After my 6 months was up I returned again to the UK and began to learn how to build websites so that I had a place to display my new portfolio. I was quite proud of some of the photos I shot that year and realized that a simple, clean looking website was needed to make myself seem like a professional. I’d spent everything I had so I had to figure this out on my own and it took me a couple of months. The result was the original version of this site, which remained almost entirely unchanged for nearly ten years.

I worked a couple of months at home and then set off in search of more snow… this time to New Zealand, to get some more shots for my portfolio to really finish it off and the following winter I sent in an entry to the Pro Photographers Showdown at the Telus world Ski and Snowboard festival in Whistler. The Pro Photo Showdown is a very prestigious event and at the time I never dreamed I would be selected for the finals. Only the year before I had been watching the event myself from the crowd, dreaming of being in it one day. That day came sooner that I had imagined and I soon found myself in a room with 1000 people up against 4 other well known photographers from around the world. Time to start taking this seriously I thought! This was the final confidence booster for me that convinced me the life of a professional photographer was a true possibility despite the talented competition just in Whistler, let alone other parts of the world. The Showdown had given my name some credibility and I began to push my website out there a bit more and get people to take a look at my portfolio. After that it was easy to get athletes to shoot with and things snowballed from there as I met many ski film makers and professional athletes while they passed through town. A short while later I got my permanent Canadian residency and now live year round in Whistler.

Initially I concentrated heavily on the winter sports industry and after a few years my work had been featured in over 50 skiing publications around the world, as well as being used commercially by the biggest brands in the industry such as Salomon, Oakley and Nike.  My photography taste continued to develop though and to this day I have an almost insatiable desire to learn more about every aspect and genre of photography.  I now find myself shooting a huge range of images from wildlife to landscape, travel and international sporting events.  I take great pleasure in challenging myself and then passing that newfound knowledge onto other people either though my website, or though seminars, eBooks and educational content for leading industry brands such as Canon and PocketWizard.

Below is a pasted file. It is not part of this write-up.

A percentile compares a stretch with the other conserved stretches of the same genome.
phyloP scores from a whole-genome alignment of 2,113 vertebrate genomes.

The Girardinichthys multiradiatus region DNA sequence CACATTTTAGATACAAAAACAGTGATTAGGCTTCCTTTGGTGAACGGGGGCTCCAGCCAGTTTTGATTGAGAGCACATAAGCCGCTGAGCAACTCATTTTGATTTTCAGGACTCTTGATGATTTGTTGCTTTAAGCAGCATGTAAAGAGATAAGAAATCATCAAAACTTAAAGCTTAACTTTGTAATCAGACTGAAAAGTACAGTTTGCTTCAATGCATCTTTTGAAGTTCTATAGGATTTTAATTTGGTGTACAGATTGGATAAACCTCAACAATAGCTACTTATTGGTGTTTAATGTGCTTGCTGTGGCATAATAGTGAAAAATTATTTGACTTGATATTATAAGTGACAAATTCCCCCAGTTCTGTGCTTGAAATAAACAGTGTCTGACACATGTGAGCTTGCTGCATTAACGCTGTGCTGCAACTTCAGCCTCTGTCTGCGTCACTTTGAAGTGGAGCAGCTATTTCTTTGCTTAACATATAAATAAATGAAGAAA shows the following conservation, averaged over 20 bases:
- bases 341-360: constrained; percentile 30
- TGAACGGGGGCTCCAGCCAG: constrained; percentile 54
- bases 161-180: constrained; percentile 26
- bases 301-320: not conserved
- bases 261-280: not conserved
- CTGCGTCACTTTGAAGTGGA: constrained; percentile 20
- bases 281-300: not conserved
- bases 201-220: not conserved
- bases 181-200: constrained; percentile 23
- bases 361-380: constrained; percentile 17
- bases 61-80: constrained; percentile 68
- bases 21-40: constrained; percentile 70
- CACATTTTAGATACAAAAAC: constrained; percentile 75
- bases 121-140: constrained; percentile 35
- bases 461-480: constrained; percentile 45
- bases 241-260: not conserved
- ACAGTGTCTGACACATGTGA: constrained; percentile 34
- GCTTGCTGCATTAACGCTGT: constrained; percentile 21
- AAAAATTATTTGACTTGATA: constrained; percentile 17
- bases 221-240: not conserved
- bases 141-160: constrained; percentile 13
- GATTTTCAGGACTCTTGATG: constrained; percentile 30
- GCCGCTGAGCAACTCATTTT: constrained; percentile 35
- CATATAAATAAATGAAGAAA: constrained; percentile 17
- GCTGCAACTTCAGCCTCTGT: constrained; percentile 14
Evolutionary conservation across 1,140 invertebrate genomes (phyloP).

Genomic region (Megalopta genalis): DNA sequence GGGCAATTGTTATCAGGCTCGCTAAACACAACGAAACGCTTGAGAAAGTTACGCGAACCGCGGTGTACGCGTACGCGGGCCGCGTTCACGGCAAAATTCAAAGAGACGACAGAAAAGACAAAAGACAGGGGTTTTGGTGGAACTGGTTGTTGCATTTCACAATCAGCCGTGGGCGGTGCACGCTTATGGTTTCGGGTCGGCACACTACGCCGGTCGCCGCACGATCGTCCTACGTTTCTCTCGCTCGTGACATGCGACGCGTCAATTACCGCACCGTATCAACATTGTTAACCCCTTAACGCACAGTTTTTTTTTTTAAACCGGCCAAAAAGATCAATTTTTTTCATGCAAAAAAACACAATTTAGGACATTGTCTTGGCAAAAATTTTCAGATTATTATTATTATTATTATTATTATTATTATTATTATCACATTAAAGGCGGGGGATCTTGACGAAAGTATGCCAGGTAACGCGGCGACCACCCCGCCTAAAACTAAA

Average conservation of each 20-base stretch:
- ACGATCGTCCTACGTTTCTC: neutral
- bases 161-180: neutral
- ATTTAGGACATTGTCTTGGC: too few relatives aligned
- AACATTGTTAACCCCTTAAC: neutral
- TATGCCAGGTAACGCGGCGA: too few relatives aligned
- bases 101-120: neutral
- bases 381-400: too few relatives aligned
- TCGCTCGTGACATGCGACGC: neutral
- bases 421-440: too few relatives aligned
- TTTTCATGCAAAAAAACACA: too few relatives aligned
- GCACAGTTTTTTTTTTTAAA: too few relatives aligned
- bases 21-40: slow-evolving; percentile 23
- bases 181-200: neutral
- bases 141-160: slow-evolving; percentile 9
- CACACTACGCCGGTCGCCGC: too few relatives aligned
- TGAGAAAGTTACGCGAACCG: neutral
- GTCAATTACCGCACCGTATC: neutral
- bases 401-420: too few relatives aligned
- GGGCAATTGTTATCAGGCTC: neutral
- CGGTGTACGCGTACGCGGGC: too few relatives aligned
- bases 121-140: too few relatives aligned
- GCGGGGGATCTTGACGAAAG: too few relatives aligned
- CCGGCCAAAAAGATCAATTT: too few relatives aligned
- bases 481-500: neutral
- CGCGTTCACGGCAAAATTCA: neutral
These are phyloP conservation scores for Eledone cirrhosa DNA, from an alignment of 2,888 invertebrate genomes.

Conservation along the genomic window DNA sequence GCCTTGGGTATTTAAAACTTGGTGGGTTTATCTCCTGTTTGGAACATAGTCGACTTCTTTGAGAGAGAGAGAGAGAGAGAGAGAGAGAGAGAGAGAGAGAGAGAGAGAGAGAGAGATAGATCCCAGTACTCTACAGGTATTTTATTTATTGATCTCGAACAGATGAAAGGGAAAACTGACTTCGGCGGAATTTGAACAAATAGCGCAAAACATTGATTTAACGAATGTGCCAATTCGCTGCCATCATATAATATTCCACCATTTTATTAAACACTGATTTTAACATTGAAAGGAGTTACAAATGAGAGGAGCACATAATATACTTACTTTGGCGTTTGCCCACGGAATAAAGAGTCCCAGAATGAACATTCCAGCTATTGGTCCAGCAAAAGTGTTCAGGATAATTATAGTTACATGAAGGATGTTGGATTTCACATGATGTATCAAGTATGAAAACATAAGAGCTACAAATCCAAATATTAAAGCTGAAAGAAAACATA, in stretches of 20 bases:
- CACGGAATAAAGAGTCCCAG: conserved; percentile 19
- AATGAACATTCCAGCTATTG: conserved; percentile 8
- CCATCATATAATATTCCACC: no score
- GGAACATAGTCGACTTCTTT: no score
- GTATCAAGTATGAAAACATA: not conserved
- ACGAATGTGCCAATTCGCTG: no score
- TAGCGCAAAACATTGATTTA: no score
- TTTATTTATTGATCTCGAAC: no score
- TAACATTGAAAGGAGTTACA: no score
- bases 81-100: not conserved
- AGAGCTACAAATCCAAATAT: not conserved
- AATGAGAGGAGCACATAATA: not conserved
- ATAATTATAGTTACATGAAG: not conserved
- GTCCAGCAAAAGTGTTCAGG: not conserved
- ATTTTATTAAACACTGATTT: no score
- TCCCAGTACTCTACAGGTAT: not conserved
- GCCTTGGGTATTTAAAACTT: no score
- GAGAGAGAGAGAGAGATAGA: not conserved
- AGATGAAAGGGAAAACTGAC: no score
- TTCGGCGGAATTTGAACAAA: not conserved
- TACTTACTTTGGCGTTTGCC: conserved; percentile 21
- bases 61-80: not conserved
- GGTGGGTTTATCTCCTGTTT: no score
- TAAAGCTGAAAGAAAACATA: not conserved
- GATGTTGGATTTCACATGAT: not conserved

Of course I have had to skim over a few details here and there or this would turn into an essay of many thousands of words. The point I’m trying to make though is that anyone can succeed in if you really put your mind to it. Just be methodical in how you approach the task at hand and don’t rush. One of the main things I attribute my early success to was my slick and simple website and the tightly edited portfolio that I spent a whole year working on. I made a lot of mistakes in my early photos but I learned from them and was sure to never let them water down my good work within my portfolio.  If you aren’t sure about whether your website is up to scratch or which images to include in your portfolio then I offer a photography website consultation service though my company, Shutter Muse.

You may like


Support the site - It’s easy!

Did you find this post useful and interesting? - I’ve invested thousands of hours into creating the content you find for free on this blog. The best way to say thanks is to use the product links in the post when you make your purchases. I may make a small commission when you do this, and that helps to keep the site running. Click here to find more links that support the site, or use these primary ones: B&H PhotoAmazonAdoramaThink Tank (free gift on $50+ spend)Coffee
Thanks for your support and readership!